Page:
Alan Sobol’s latest letter to Arizona Department of Health Services Director Will Humble is dated March 14, 2011, and it contains some explosive allegations. In the letter Mr. Sobol complains about the zoning nightmare created by DHS rules and the cities of Arizona. He correctly claims that it is the cities of Arizona who are effectively making the decision on who will ultimately get a dispensary license rather than DHS. Here are some choice statements from Mr. Sobol’s letter:
“Although the AZDHS rules are ambiguous and do not specifically require Zoning approval at the first stage of the application process, nevertheless, the Rose Law group has been aggressively pursuing Zoning Approval for their clients. Do they know something that nobody else does? Is Mr. Humble’s final rules going to interpret the current ambiguous rules to mean that you do indeed need ZONING APPROVAL? It is hard to imagine that a State Agency could not have done a better job promulgating their rules, if that was truly their intention.”
“We hereby demand that Mr. Humble immediately clarify his position regarding Zoning Approval with respect to the initial Application process; Is Zoning Approval a requirement or NOT? If zoning approval is a requirement we further demand that the Health Department extend the time for applicants to submit their Dispensary applications. The extended time should be sufficient for all applicants to seek and obtain local Zoning Approval, in any event no less than 60 additional days.”
“we adamantly oppose the requirement that Applicants obtain Zoning approval prior to submission of the initial application. If the Health department requires such zoning approval they are in fact deferring their authority under Title 36 to select the Dispensary licensees to local zoning boards. Under this scenario the Health Department could only consider applicants who were approved by local zoning boards, precluding all others.”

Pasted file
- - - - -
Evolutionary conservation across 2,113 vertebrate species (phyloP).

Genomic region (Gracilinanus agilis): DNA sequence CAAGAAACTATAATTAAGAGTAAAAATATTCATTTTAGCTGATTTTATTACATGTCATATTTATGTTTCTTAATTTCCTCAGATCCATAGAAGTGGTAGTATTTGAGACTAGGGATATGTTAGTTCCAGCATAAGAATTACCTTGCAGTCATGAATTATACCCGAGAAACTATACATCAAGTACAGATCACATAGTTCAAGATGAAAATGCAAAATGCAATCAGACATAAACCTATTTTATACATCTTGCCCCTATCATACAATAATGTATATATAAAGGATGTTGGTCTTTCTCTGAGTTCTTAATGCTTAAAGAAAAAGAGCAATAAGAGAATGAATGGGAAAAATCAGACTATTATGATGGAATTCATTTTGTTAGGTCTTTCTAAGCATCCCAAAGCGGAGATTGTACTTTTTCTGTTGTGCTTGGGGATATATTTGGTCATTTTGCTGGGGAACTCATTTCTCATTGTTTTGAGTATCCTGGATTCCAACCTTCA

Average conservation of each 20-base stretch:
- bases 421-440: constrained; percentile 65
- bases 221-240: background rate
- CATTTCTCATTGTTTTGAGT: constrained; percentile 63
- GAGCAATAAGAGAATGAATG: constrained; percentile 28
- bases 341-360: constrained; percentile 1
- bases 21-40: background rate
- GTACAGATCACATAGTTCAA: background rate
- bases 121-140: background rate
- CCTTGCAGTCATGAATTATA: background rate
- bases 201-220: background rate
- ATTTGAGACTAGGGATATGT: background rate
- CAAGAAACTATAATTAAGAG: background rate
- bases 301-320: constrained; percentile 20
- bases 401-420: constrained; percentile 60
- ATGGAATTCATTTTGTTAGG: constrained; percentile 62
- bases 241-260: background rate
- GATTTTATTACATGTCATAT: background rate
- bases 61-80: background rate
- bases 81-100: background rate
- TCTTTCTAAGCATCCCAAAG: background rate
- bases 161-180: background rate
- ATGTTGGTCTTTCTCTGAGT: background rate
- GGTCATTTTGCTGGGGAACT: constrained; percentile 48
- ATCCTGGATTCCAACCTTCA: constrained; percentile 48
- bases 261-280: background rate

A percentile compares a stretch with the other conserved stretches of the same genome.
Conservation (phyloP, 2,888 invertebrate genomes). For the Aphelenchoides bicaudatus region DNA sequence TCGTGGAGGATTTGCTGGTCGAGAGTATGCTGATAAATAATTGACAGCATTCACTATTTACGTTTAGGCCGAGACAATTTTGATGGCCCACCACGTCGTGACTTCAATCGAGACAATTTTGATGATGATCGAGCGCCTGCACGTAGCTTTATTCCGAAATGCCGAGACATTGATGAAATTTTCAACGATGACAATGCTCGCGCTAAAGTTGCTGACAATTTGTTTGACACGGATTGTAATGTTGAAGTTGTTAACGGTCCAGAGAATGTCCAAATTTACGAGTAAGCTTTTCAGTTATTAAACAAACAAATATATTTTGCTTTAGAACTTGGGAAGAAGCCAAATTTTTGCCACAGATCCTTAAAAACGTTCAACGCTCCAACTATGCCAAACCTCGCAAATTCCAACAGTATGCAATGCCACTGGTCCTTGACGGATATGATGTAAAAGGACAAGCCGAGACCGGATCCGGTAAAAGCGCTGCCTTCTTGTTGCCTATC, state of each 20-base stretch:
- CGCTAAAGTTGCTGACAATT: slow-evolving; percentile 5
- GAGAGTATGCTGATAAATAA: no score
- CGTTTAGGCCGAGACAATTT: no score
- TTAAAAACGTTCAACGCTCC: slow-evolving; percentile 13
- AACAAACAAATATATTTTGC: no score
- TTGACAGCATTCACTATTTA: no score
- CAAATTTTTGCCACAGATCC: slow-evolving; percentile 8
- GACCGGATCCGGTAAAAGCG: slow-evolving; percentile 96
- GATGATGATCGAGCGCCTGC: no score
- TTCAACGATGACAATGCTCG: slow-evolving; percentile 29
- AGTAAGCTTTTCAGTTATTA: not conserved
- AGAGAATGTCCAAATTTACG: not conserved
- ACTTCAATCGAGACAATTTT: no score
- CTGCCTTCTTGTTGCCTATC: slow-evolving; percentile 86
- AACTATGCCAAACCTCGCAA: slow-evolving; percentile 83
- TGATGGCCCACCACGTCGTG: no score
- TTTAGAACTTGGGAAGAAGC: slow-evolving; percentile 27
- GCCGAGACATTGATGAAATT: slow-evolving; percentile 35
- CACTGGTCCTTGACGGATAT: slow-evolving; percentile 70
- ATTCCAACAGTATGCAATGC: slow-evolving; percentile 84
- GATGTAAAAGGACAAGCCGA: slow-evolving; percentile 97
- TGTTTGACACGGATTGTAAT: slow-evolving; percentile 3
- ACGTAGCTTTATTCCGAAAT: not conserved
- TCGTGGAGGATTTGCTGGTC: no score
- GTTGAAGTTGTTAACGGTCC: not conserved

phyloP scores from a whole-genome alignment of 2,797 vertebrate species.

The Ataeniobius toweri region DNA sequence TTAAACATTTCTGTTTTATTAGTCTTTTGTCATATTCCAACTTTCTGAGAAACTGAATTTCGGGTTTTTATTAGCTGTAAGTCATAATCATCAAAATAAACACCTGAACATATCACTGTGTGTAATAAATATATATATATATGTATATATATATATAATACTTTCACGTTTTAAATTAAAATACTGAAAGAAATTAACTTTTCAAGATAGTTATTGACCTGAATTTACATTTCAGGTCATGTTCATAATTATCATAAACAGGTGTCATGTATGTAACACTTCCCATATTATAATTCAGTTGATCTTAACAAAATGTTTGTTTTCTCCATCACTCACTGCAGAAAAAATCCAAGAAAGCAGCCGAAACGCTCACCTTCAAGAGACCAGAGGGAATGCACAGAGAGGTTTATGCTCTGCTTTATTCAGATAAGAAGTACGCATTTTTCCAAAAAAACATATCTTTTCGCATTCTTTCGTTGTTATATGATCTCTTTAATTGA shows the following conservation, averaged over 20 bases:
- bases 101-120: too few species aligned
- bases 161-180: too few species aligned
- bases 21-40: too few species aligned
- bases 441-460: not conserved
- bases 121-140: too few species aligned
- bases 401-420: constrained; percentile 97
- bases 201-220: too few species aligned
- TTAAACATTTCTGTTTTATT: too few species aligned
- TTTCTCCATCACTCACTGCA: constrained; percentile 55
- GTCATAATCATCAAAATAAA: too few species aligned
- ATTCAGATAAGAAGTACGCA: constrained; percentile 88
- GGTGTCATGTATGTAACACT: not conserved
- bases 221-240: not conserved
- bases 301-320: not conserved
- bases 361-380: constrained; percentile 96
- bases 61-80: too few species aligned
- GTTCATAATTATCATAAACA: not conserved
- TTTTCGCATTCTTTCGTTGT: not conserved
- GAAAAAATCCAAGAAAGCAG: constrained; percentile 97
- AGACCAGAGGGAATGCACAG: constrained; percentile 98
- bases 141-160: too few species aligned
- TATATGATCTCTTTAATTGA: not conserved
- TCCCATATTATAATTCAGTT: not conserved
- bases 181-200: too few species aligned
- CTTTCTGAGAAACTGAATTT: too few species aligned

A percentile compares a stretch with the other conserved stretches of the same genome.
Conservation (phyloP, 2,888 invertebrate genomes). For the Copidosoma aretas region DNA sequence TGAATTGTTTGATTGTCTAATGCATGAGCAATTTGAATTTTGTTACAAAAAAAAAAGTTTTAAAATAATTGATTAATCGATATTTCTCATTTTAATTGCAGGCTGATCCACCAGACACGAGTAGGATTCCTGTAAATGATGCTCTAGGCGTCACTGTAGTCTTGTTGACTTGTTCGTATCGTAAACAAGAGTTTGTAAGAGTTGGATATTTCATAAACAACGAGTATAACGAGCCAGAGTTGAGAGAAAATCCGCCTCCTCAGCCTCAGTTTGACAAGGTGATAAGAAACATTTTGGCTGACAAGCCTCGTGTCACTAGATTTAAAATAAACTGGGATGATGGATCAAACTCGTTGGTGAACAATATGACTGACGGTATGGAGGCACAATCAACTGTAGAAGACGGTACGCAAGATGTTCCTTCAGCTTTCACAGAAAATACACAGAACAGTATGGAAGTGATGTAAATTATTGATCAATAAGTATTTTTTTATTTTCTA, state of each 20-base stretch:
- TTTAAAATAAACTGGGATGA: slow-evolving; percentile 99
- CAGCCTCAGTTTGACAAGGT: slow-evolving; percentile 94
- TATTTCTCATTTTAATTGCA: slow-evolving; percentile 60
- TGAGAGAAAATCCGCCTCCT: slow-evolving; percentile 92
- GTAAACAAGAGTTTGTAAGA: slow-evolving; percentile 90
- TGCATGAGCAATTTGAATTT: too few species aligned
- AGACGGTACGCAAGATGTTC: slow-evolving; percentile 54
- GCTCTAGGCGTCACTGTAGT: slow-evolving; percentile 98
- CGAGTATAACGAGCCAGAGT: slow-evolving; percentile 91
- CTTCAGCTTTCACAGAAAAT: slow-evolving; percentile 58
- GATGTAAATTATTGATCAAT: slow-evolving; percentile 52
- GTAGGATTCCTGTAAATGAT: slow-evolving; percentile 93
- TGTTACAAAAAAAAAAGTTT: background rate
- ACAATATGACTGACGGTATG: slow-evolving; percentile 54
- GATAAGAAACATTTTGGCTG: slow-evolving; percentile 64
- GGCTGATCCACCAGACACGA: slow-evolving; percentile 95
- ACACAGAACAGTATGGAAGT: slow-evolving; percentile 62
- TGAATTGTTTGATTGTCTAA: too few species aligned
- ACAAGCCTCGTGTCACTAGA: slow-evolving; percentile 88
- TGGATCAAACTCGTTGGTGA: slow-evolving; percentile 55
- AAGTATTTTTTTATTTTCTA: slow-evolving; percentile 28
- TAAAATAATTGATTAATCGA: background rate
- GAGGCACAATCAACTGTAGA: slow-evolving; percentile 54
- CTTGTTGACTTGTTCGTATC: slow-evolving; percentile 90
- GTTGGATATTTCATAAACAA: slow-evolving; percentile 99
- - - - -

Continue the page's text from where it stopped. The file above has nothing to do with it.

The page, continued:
I agree with each of the three statements made above.
Rule R9-17-303.B.5 says the application for a dispensary license must be accompanied by:
“A sworn statement signed and dated by the individual or individuals in R9-17-301 certifying that the dispensary is in compliance with local zoning restrictions“
Unfortunately the zoning rules do not explain what it means for “the dispensary is in compliance with local zoning restrictions.” There are two schools of thought on the meaning:
- The applicant can make the zoning affirmation if the dispensary site is properly zoned and not too close to a prohibited structure or area.
- The applicant can make the zoning affirmation if the application has filed the necessary paperwork with the city and obtained whatever magical city zoning paperwork is required to ultimately operate a medical marijuana dispensary at the site such as a use permit, a variance or a note from the mayor’s mommy saying she really really likes one of the owners of the applicant (I made up the last item).
Ryan Hurley, a zoning attorney with the Rose Law Group was a speaker at a March 3, 2011, seminar sponsored by the State Bar of Arizona. Ryan said he thought Rule R9-17-303.B.5 meant choice #2. After the seminar I asked Tom Salow of the DHS if he agreed with Ryan Hurley about the zoning affirmation and he said no – he interpreted the rule to mean choice #1. Unfortunately it is no legal significance what either Ryan Hurley or Tom Salow think the rule means. What is important is WHAT DOES THIS RULE ACTUALLY MEAN? See “Must My Dispensary Obtain a Conditional Use Permit from the City before it can File an Application for an Arizona Medical Marijuana Dispensary License?“
DHS needs to clairfy the meaning of the rule. I hope that the third and hopefully final draft of the rules due March 28, 2011, will clarify this point and make it clear that the applicant need only affirm that its site is properly zoned and not too close to a prohibited structure or area. It is just stupid and a waste of everybody’s resources for multiple applicants for the one license within a CHAA to go through the actual zoning process and get city zoning approval before the applicant wins the lottery.
Mr. Sobol makes a valid point that the current chaos created by the DHS rules, the CHAAs and local zoning is in effect allowing the zoning authorities to determine who can apply for a license for an Arizona medical marijuana dispensary. The cities are the gate keepers who decide who gets a site and who doesn’t. If the rules mean that an applicant for a dispensary license must get city zoning approval before being able to affirm that the site zoning is groovy then the cities are, in fact, selecting which would-be dispensaries will get a dispensary license within their jurisdictions. This is contrary to Arizona’s medical marijuana laws, which require that DHS determine who gets a dispensary license.
I suggest all would-be dispensaries and their owners to send a letter to Arizona Department of Health Services Director Will Humble and ask him to change the rules to clarify that the affirmation of zoning means only that the site is properly zoned and not too close to a prohibited structure or area. Send your letter to Will Humble, Director, Arizona Department of Health Services, 150 N. 18th Avenue, Phoenix, AZ 85007.